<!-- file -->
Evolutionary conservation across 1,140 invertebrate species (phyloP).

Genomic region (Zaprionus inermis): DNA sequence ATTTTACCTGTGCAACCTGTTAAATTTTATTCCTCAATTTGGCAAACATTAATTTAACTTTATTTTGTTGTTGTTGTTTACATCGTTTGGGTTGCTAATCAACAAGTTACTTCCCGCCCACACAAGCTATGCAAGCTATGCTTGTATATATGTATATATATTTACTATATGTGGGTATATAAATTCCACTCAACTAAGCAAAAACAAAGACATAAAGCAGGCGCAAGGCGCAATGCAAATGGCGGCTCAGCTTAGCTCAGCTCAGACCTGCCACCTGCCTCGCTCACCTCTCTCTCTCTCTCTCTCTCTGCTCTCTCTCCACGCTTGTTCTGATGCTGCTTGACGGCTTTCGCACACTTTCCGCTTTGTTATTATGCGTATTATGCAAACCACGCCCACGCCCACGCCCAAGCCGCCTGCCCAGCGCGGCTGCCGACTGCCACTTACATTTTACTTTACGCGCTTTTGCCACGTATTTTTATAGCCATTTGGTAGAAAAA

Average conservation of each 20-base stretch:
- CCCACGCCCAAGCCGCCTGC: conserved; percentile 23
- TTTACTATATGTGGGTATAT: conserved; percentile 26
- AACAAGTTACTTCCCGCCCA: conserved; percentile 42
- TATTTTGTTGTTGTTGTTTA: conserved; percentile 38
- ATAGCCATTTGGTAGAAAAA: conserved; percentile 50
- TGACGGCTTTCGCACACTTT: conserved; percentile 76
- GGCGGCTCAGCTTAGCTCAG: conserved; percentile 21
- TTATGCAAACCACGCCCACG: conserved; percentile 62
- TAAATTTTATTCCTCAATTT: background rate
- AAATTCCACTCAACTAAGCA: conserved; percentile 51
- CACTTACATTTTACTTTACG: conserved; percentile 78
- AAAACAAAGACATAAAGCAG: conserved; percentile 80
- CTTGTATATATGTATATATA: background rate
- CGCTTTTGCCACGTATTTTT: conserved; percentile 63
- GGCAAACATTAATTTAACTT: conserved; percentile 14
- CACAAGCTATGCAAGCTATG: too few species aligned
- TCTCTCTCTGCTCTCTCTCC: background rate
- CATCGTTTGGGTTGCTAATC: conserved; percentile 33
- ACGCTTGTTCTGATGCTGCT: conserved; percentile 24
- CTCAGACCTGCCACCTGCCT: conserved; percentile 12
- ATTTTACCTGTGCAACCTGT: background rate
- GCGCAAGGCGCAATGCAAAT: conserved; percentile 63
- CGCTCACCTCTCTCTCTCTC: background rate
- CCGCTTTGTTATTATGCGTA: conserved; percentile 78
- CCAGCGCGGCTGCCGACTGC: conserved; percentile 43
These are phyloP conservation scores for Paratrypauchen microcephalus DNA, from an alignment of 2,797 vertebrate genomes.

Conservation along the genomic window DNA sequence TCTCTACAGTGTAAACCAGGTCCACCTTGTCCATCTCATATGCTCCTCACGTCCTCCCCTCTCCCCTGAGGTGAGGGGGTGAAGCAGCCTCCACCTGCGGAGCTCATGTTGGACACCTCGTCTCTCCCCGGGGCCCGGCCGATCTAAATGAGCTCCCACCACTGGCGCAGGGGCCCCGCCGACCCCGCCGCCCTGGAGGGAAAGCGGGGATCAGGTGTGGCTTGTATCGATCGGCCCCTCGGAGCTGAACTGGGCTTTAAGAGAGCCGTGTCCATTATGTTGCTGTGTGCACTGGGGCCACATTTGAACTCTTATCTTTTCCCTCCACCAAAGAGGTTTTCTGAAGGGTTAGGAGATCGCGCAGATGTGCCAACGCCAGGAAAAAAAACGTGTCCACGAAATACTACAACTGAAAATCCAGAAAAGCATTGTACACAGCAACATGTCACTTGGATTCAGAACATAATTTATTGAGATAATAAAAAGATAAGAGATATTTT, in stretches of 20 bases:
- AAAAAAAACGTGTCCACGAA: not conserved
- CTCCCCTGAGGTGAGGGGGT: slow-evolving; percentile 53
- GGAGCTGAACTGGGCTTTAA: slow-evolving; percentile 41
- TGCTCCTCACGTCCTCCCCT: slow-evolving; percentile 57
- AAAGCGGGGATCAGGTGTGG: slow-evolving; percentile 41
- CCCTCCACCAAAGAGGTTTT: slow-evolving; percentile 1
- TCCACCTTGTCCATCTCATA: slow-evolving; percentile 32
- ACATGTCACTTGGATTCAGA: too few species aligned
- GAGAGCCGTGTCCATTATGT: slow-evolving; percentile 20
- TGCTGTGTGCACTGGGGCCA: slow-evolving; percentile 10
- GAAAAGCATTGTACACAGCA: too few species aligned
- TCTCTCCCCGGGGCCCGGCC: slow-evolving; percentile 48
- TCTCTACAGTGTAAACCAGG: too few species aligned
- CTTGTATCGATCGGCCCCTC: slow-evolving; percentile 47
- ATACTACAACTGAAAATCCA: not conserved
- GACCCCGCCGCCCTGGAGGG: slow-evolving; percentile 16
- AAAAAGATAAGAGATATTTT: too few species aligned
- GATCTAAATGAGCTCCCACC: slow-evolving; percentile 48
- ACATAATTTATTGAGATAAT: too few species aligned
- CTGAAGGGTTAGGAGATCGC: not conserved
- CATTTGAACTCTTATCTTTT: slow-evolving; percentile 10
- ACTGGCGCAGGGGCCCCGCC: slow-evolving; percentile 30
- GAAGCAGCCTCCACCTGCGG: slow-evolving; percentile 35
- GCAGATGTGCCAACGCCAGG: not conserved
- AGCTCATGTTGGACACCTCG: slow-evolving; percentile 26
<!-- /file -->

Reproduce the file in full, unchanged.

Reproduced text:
Evolutionary conservation across 1,140 invertebrate species (phyloP).

Genomic region (Zaprionus inermis): DNA sequence ATTTTACCTGTGCAACCTGTTAAATTTTATTCCTCAATTTGGCAAACATTAATTTAACTTTATTTTGTTGTTGTTGTTTACATCGTTTGGGTTGCTAATCAACAAGTTACTTCCCGCCCACACAAGCTATGCAAGCTATGCTTGTATATATGTATATATATTTACTATATGTGGGTATATAAATTCCACTCAACTAAGCAAAAACAAAGACATAAAGCAGGCGCAAGGCGCAATGCAAATGGCGGCTCAGCTTAGCTCAGCTCAGACCTGCCACCTGCCTCGCTCACCTCTCTCTCTCTCTCTCTCTCTGCTCTCTCTCCACGCTTGTTCTGATGCTGCTTGACGGCTTTCGCACACTTTCCGCTTTGTTATTATGCGTATTATGCAAACCACGCCCACGCCCACGCCCAAGCCGCCTGCCCAGCGCGGCTGCCGACTGCCACTTACATTTTACTTTACGCGCTTTTGCCACGTATTTTTATAGCCATTTGGTAGAAAAA

Average conservation of each 20-base stretch:
- CCCACGCCCAAGCCGCCTGC: conserved; percentile 23
- TTTACTATATGTGGGTATAT: conserved; percentile 26
- AACAAGTTACTTCCCGCCCA: conserved; percentile 42
- TATTTTGTTGTTGTTGTTTA: conserved; percentile 38
- ATAGCCATTTGGTAGAAAAA: conserved; percentile 50
- TGACGGCTTTCGCACACTTT: conserved; percentile 76
- GGCGGCTCAGCTTAGCTCAG: conserved; percentile 21
- TTATGCAAACCACGCCCACG: conserved; percentile 62
- TAAATTTTATTCCTCAATTT: background rate
- AAATTCCACTCAACTAAGCA: conserved; percentile 51
- CACTTACATTTTACTTTACG: conserved; percentile 78
- AAAACAAAGACATAAAGCAG: conserved; percentile 80
- CTTGTATATATGTATATATA: background rate
- CGCTTTTGCCACGTATTTTT: conserved; percentile 63
- GGCAAACATTAATTTAACTT: conserved; percentile 14
- CACAAGCTATGCAAGCTATG: too few species aligned
- TCTCTCTCTGCTCTCTCTCC: background rate
- CATCGTTTGGGTTGCTAATC: conserved; percentile 33
- ACGCTTGTTCTGATGCTGCT: conserved; percentile 24
- CTCAGACCTGCCACCTGCCT: conserved; percentile 12
- ATTTTACCTGTGCAACCTGT: background rate
- GCGCAAGGCGCAATGCAAAT: conserved; percentile 63
- CGCTCACCTCTCTCTCTCTC: background rate
- CCGCTTTGTTATTATGCGTA: conserved; percentile 78
- CCAGCGCGGCTGCCGACTGC: conserved; percentile 43
These are phyloP conservation scores for Paratrypauchen microcephalus DNA, from an alignment of 2,797 vertebrate genomes.

Conservation along the genomic window DNA sequence TCTCTACAGTGTAAACCAGGTCCACCTTGTCCATCTCATATGCTCCTCACGTCCTCCCCTCTCCCCTGAGGTGAGGGGGTGAAGCAGCCTCCACCTGCGGAGCTCATGTTGGACACCTCGTCTCTCCCCGGGGCCCGGCCGATCTAAATGAGCTCCCACCACTGGCGCAGGGGCCCCGCCGACCCCGCCGCCCTGGAGGGAAAGCGGGGATCAGGTGTGGCTTGTATCGATCGGCCCCTCGGAGCTGAACTGGGCTTTAAGAGAGCCGTGTCCATTATGTTGCTGTGTGCACTGGGGCCACATTTGAACTCTTATCTTTTCCCTCCACCAAAGAGGTTTTCTGAAGGGTTAGGAGATCGCGCAGATGTGCCAACGCCAGGAAAAAAAACGTGTCCACGAAATACTACAACTGAAAATCCAGAAAAGCATTGTACACAGCAACATGTCACTTGGATTCAGAACATAATTTATTGAGATAATAAAAAGATAAGAGATATTTT, in stretches of 20 bases:
- AAAAAAAACGTGTCCACGAA: not conserved
- CTCCCCTGAGGTGAGGGGGT: slow-evolving; percentile 53
- GGAGCTGAACTGGGCTTTAA: slow-evolving; percentile 41
- TGCTCCTCACGTCCTCCCCT: slow-evolving; percentile 57
- AAAGCGGGGATCAGGTGTGG: slow-evolving; percentile 41
- CCCTCCACCAAAGAGGTTTT: slow-evolving; percentile 1
- TCCACCTTGTCCATCTCATA: slow-evolving; percentile 32
- ACATGTCACTTGGATTCAGA: too few species aligned
- GAGAGCCGTGTCCATTATGT: slow-evolving; percentile 20
- TGCTGTGTGCACTGGGGCCA: slow-evolving; percentile 10
- GAAAAGCATTGTACACAGCA: too few species aligned
- TCTCTCCCCGGGGCCCGGCC: slow-evolving; percentile 48
- TCTCTACAGTGTAAACCAGG: too few species aligned
- CTTGTATCGATCGGCCCCTC: slow-evolving; percentile 47
- ATACTACAACTGAAAATCCA: not conserved
- GACCCCGCCGCCCTGGAGGG: slow-evolving; percentile 16
- AAAAAGATAAGAGATATTTT: too few species aligned
- GATCTAAATGAGCTCCCACC: slow-evolving; percentile 48
- ACATAATTTATTGAGATAAT: too few species aligned
- CTGAAGGGTTAGGAGATCGC: not conserved
- CATTTGAACTCTTATCTTTT: slow-evolving; percentile 10
- ACTGGCGCAGGGGCCCCGCC: slow-evolving; percentile 30
- GAAGCAGCCTCCACCTGCGG: slow-evolving; percentile 35
- GCAGATGTGCCAACGCCAGG: not conserved
- AGCTCATGTTGGACACCTCG: slow-evolving; percentile 26